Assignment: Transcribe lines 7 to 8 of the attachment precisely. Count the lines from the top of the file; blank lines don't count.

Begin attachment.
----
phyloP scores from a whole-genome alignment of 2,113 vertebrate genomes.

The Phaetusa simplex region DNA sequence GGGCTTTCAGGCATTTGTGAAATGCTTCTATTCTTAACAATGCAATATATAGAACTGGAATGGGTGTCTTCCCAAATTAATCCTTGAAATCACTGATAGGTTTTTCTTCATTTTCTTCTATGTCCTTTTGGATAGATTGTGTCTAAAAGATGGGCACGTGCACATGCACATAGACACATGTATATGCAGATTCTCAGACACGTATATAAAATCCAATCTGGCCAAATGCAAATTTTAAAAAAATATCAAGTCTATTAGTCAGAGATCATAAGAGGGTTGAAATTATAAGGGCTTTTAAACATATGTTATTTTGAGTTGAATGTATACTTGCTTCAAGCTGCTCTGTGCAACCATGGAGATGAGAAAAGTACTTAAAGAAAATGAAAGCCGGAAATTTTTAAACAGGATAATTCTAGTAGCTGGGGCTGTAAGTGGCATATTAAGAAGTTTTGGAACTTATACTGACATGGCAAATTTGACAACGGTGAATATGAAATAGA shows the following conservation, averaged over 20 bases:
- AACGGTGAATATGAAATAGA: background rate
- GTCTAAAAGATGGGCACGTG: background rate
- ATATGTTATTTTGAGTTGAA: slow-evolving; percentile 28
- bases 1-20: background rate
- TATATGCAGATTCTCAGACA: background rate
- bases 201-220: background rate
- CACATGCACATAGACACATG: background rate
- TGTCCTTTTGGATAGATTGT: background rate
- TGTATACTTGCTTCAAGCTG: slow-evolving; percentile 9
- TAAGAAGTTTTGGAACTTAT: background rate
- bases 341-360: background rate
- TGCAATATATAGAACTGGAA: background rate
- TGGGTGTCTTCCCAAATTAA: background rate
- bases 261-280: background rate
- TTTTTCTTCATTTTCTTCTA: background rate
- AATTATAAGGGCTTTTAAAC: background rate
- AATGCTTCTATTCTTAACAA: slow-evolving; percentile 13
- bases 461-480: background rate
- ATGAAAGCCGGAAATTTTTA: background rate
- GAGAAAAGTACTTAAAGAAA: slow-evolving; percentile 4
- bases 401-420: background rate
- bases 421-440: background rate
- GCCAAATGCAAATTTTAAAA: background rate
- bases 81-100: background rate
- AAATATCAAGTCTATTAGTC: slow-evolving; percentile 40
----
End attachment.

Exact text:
- TATATGCAGATTCTCAGACA: background rate
- bases 201-220: background rate